In Scary Modsters… and Creepy Freaks, rock star Peter Lane closes eyes in 1968 and reopens them in 2014. He expects to see positive changes. Instead, he sees the world in even more turmoil than when he left it. Peter’s discoveries changed me, and I can no longer turn a blind eye to the world’s problems for they are my problems too. This week I have asked authors and bloggers to post about ways to improve the world, whether it is about a charity that needs attention, how a smile can turn a mood around, or how we can all help save the planet.
I’d like to thank Francine for allowing me to guest post today. I’d also like to thank you for taking time to read this. I hope you will find inspiration.
Oh, and about this giveaway. There is a second donation to be made, if you help me. I’ve decided to donate my promo budget to charity. For every 500 entries I will donate $5 to The Autism Society Of America. There is a cap on this donation of $20, which is the amount I had set aside for promotion on social media. So please enter and make me spend my money!
Composting In A Nutshell
For the longest time I didn’t get why composting is so important. I mean, if you throw something into the compost bin, it becomes soil, right? So, if you throw it into landfill, doesn’t it breakdown the same way, thus having a similar effect on the environment? It just becomes land again, right?
Well, sort of, but there are a few differences. Of course there is the obvious one that compost is used to nourish plants instead of adding to nutrients to the trash. Then there is something less obvious. One of the many problems with landfills is methane gas. The layers under a landfill do not receive oxygen. This lack of oxygen causes methane to form. However, compost is exposed to oxygen. This is done by either turning it or through the work of worms and other living organisms. When this happens, instead of methane you get carbon dioxide. Carbon dioxide helps produce food of better quality and in greater quantity. So it’s not just a simple case of six of one, half a dozen of the other. It’s a case of doing harm verses bringing improvement.
Here are some things that you can compost that you may not have known about:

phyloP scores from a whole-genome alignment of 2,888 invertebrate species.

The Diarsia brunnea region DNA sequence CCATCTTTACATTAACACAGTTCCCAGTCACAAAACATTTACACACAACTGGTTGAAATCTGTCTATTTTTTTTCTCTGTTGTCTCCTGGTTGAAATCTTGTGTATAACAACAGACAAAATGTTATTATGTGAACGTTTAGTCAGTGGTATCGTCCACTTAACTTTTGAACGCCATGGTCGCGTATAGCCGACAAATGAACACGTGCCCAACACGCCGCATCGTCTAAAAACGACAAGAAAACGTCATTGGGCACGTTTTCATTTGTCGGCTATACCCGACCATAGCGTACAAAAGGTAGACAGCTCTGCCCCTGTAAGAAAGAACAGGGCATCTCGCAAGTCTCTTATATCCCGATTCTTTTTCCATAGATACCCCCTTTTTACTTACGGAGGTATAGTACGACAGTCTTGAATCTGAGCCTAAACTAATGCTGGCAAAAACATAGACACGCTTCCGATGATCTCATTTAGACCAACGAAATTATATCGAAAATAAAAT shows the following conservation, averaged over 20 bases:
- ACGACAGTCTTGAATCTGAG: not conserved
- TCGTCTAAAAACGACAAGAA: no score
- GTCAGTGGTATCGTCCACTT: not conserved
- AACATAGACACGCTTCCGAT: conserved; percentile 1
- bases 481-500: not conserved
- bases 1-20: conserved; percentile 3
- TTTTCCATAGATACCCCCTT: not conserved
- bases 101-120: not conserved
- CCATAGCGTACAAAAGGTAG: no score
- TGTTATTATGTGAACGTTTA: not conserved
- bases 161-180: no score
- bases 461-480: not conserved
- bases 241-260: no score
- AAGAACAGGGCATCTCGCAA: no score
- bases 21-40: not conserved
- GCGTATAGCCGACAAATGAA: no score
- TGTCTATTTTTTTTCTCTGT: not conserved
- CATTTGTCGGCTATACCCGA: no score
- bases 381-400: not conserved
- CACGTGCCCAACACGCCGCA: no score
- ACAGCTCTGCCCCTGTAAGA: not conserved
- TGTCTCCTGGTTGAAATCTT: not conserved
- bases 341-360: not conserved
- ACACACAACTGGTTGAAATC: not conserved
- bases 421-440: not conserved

Egg cartons, burlap, non-coated paper plates, pizza boxes, cereal boxes, butter wrappers, and dryer lint. Yep! That stuff in your dryer can help produce carbon dioxide. For more ideas, take a scan through this list.
Enjoying San Francisco as a backdrop, the ghosts in Diane’s 150-year old Victorian home augment the chorus in her head. With insomnia as their catalyst, these voices have become multifarious characters that haunt her well into the sun’s crowning hours, refusing to let go until they have manipulated her into succumbing to their whims. Her experiences as an actress, business owner, artisan cake designer, software project manager, Internet radio disc jockey, vintage rock n’ roll journalist/fangirl, and lover of dark and quirky personalities influence her idiosyncratic writing.
May 13, 1966 was a day that most wouldn’t give a turnip over. Take a look at this picture. You see that guy? The smarmy, dark-haired young businessman sitting behind that big wood desk? That’s Ben Stoddard, or as he likes to call himself, Big Ben. I refer to him as Mr. B.S. He’s the one who took me. I mean he took everything—my career, my happiness, the girl I loved, and my life.
Now look to those four young lads sitting across from him—the ones that seem as if they’ve never had a penny to their names. The ones eager to sign on that dotted line. That handsome devil with the sandy blonde hair and the stupid grin—that’s me, Peter Lane; singer, guitarist, huge chump, and idiot extraordinaire. I was on top of the world at that moment. We all were. You know that witticism about how you have to be careful that you don’t sign your life away? It’s no joke because that’s exactly what I was doing.
We had just been given a new car, a swanky apartment, and unlimited credit at all the fancy boutiques on Carnaby Street. You’ve heard of Carnaby, right? The place where every self-respecting mod paid too much for clothes he couldn’t afford even if they had been offered at fair prices. We were told to dress like we owned the world because we soon would. A tour was being planned so we could conquer America just like The Beatles had. All we had to do was sign on that little piece of paper you see on Mr. B.S.’s desk. We signed it in blue ink from a fountain pen—but had we known whom we were dealing with we would have pricked ourselves and used blood.
Two years later I was hovering above my casket, watching people lower my body into a dark, dirt hole, and cringing at how the once beautiful man had become broken, burnt to a crisp, and about to be devoured by worms.
Everyone thought it was an accident.
Then and there I vowed revenge. Plotting it was easy, but finding my way back was another story.
For every 500 entries The Autism Society of America receives $5. Maximum of this donation is $20.
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